There are quite a few changes in
the list of teachers throughout the
Delta for the arorumn s,.as.,n, while
there are three more schools���the
Canoe Pass. Inverholme and Annacis
Island schools. The following is the
list of the teachers who will have
charge of the school destinies o��
young Delta:
Miss McNeil, principal.
C. C. Tooms. assistant.
Miss  M.   McClellan.
Miss  D.  Cook.
Wesiham  Island.
Ii. J. Anderson.
Canoe Pass,
'Miss  S.   Weils.
Boundary Hay.
J. E. Calrnes.
A.   M.  Maxwell.
Crescent  Island.
Miss Chapman.
F.  Chapman.
S.   A.   .Mills.
Annacis Island.
Emma Blake.
Canadian canneries, the run not being oy any means as large as was
anticipated. In ihe meantime reports
from the Sound continue to tell of
tremendous catches and the canneries
fairly  glutted   with   fish.
During     the     week    grave   accusations   have   been    made   against   the
pressure   here
other   schools   ihe   number
dents varies with about tw
schools   relieving
At  the
of     stu-
nty as the
��^^^_^^^^^__^_^^^^^_ ,     I nrav be permitted  to  add  that it
sales of small tricts of land. |u the ueHlre uf the commissioners to
There is every reason to believe \ obtain the fullest Information pos-
that the street cars are headed thisi slble from al*- persons whose know-
way. Perhaps they make come soon-! ledge and experience qualify them to
er than expected; they cannot com e I flpeaIt upon the timber Industry and
sooner  than  desired. the   co,uiitions   affecting   its   welfare.
' !     I have the honor to be, sir.
Your obedient servant, I
Within a few days Mr, McDiarmid
will be sending out the usual tax
notices for the yea''. Taxes paid hy
the 15th of November are entitled
to  the  usual  rebates.
The population of Ladne is increasing. Tuesday Of last week Mrs.
Harker presented her husband with
:i fine baby boy and last Monday Mr.
and Mrs. Rich received congratulations on the arrival of a girl.
The Delia farmers are now commencing to get busy with the oat
crop and the end of tbe week finds
the majority at work cutting. The
Delta crop is a good one this season
and granted another couple of weeks
.fine weather, the farmers will be well
7   and   28th.
(it X CUT
Another   shoot    '
it   the   Delia    Con
Club was  held  on  '1
Tuesday.    The fot-
lowing scores   were
    1 *
A large modern meat packing plant
with auxiliary factories to utilize the
by-products, will lie established at
Sapperton, near the 13. C. Distillery,
on a plot of ground having trackage
facilities from both the Canadian Pacific and Great Northern Hallways,
by the Vancouver-Prince Rupert Meat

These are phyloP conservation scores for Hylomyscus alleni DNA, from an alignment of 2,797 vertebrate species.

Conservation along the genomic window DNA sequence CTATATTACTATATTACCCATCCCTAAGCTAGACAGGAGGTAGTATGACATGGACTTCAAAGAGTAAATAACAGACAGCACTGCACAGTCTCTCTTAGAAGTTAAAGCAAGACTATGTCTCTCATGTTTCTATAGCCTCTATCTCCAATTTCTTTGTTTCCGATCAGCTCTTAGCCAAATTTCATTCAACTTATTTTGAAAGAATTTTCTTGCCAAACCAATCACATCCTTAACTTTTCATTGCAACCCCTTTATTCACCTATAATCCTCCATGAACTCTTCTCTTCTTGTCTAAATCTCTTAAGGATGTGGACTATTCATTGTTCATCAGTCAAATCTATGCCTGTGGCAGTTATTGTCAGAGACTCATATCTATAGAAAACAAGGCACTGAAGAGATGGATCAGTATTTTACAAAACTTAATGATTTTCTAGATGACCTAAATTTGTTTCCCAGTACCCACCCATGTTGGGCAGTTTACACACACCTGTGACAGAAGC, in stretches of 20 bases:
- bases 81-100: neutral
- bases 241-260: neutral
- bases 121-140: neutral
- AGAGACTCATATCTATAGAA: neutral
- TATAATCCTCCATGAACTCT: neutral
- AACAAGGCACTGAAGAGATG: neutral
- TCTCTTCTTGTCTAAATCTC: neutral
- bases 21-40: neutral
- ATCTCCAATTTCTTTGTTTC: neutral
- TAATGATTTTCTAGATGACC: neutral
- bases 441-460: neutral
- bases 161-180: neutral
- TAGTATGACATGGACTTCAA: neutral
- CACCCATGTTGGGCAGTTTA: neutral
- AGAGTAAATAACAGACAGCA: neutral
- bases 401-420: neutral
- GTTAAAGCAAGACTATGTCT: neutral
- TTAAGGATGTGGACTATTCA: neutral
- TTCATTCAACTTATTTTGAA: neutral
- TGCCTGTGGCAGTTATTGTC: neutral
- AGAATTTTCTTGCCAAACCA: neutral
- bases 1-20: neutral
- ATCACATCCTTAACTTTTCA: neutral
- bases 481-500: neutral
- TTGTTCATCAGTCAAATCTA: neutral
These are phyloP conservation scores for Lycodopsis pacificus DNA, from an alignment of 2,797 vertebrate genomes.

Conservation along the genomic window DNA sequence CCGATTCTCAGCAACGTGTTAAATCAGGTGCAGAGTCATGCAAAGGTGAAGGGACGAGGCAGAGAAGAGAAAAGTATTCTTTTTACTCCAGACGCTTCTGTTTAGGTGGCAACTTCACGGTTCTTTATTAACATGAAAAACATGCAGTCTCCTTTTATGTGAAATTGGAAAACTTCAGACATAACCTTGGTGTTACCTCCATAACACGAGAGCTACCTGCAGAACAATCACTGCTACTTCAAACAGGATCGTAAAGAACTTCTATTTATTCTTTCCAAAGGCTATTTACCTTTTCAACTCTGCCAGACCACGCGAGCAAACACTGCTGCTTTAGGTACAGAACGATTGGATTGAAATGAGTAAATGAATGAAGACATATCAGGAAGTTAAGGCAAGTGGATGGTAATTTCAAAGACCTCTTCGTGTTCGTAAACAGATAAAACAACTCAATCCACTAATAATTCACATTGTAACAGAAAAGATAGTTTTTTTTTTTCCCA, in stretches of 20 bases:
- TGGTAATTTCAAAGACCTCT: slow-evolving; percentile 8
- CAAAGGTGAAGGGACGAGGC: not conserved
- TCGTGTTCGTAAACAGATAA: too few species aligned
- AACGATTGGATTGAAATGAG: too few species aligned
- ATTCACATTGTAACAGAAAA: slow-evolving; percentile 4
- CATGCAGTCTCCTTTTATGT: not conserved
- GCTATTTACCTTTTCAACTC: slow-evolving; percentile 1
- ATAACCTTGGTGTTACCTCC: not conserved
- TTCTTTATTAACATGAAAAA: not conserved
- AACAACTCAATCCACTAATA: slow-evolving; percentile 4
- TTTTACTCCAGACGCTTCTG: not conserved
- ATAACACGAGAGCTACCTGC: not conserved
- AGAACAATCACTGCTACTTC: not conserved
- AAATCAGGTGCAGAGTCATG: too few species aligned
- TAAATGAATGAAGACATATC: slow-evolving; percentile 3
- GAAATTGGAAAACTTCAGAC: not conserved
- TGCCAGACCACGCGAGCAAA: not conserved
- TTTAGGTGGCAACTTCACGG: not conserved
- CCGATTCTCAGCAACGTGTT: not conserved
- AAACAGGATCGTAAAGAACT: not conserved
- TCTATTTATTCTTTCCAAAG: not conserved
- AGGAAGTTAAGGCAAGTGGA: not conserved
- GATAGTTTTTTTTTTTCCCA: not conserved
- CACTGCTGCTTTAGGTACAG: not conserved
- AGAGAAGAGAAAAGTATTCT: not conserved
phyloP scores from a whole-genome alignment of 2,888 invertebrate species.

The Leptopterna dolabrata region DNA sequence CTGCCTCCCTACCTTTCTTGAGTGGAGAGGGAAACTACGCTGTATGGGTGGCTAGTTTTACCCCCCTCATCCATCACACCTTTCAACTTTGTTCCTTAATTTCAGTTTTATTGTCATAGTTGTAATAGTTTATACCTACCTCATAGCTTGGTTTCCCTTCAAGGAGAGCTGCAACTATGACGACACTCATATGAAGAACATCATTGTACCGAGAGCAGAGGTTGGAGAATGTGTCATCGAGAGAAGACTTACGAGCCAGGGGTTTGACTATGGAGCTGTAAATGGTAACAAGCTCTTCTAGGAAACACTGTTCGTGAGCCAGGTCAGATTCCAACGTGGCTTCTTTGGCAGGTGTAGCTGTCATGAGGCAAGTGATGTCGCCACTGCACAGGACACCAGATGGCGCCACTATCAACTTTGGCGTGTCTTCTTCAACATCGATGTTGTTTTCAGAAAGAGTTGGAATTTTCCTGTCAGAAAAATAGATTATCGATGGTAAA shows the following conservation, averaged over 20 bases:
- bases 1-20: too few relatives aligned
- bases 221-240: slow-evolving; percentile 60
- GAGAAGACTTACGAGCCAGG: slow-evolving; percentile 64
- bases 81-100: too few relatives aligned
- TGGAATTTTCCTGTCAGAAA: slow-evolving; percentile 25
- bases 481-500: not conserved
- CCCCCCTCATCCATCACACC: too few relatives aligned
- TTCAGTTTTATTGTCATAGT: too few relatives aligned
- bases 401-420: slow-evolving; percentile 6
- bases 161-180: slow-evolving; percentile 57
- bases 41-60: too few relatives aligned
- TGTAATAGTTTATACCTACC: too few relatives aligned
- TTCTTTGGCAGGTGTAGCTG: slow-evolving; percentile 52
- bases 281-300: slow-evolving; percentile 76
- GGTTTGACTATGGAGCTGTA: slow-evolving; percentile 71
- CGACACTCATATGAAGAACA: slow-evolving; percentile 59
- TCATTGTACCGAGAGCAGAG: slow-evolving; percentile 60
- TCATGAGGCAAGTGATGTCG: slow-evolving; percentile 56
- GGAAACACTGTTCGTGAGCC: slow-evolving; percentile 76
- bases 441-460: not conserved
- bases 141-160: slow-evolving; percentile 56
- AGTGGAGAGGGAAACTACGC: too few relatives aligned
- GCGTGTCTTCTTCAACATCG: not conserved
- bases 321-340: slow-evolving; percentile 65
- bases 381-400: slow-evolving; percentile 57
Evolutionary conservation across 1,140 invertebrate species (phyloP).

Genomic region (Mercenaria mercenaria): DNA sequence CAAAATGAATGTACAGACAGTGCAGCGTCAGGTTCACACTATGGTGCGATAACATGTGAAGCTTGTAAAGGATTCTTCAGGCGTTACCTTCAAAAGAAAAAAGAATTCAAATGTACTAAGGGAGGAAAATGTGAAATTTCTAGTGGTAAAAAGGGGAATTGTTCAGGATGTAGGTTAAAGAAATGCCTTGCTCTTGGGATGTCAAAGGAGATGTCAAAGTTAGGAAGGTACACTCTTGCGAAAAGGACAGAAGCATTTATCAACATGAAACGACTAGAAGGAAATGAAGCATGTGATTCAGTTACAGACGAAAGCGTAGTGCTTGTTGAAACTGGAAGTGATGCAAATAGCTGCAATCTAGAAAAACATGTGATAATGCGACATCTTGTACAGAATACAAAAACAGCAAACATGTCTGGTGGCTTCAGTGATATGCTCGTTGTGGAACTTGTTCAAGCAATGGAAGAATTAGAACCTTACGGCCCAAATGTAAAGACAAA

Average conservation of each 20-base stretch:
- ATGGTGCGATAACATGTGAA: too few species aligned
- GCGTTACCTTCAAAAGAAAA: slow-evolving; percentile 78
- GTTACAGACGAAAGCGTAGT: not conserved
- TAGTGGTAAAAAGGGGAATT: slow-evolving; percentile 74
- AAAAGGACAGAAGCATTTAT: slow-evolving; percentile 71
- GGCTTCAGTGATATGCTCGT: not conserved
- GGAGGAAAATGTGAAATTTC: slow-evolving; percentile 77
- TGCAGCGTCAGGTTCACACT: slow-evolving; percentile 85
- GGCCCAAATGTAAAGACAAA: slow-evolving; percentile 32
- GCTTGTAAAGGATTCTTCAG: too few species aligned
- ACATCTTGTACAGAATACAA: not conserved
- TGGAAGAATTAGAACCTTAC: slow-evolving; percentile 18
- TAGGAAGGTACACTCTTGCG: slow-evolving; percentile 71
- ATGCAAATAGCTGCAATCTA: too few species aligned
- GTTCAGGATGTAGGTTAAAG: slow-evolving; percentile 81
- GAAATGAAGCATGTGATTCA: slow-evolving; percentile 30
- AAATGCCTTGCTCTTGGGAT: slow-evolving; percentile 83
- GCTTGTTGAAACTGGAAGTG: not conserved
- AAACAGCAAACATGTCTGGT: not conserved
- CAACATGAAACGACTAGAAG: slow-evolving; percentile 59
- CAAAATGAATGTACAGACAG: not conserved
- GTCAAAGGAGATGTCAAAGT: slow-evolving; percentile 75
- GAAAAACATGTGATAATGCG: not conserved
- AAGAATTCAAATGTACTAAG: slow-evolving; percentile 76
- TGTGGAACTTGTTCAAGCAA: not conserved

Company, Limited, provided the city
council will grant the concern water,
light, sewerage and lax concessions.
The plant, as proposed, will have a
capacity of 200 sheep, 200 hogs and
50 cattle per day, and will employ 00
men, with an annual pay-roll of $00,-
000 at tbe start.
The Seotie ol" the Inquiry.
The objects of the Commission are
officially  set forth,  as  follows:
"To cause lnq'ufry to be made Into
and concerning the timber resources
' id' the Province, the preservation of
forests, the .prevention of forest fires,
| the utilization, of timber areas, af-
| forestatlon, and tbe diversification of
tree growing, and, generally all mat-
I lers connected with the timber re-
: sources of the Province."
The Itinerary,
The meetings of the Commission for
the purpose of taking evidence, so
far ai ranged, will be held at the following places upon the dates mentioned:
Victoria���August 10th. 17th and IS.
Nanaimo���August 19th.
Vancouver���August 23rd, 24th, and
Seattle���August  2tith,  2
Kamloops���Sept.   17th.
Vernon���Sept.   8th  and
Revclstoke���Sept.   10th
Nelson���Sept.  13th.
Cranbrook���Sept.   14th
Fernle���Sept.  16th.
Grand   Forks���Si pt.   l sth..
Owing to the members of the com
mission    having   accepted    an    invito
lion   to   attend   the  meetings  of   the!
First  National Conservation  Congress I
oi   ihe  United   Slati s,  to   be held   in
ihe Auditorium of the Alaska-Tukon-
Pac'nc   Exposition,   Seattle,   Washing- I
Ion    mi   August   2l*h.   27lh   and   88th |
inst.,  the   meetings  on  the   last  day
of the commission in Vancouver, advertised  for the  20lb,  and  the  meetings al   New  Westminster,   August  27
and   2Mb. have  been  cancelled.   Arrangements for the holding of meetings at these places will be announced   later.     The   meeting  at   Kamloops
will be held on the 7th of September,
and   nol   on   Ihe   3lith   of   AgUUSt,   as
originally  advertised.     Otherwise the
itinerary  remains tiie same.
Announcement will  be made later,
if   it should  'be  decided  to  lie  necessary   or   advisable,   tn   hold  meetings
I at other places.
On Monday night he will de-I own6r'" of the American traps, il he-
liver his famous lecture entitled, "Alinl* claimed they have made no p:V-
Modern Crusade," in McNeely's Hall. | tence to obey the regulations of the
The speaker is an eloquent talker and .weekly closed season but have kept
his lecture, which is at once humor-j theil" traps wide open the week
ous, pathetic and Interesting, will no I through. To the number id' these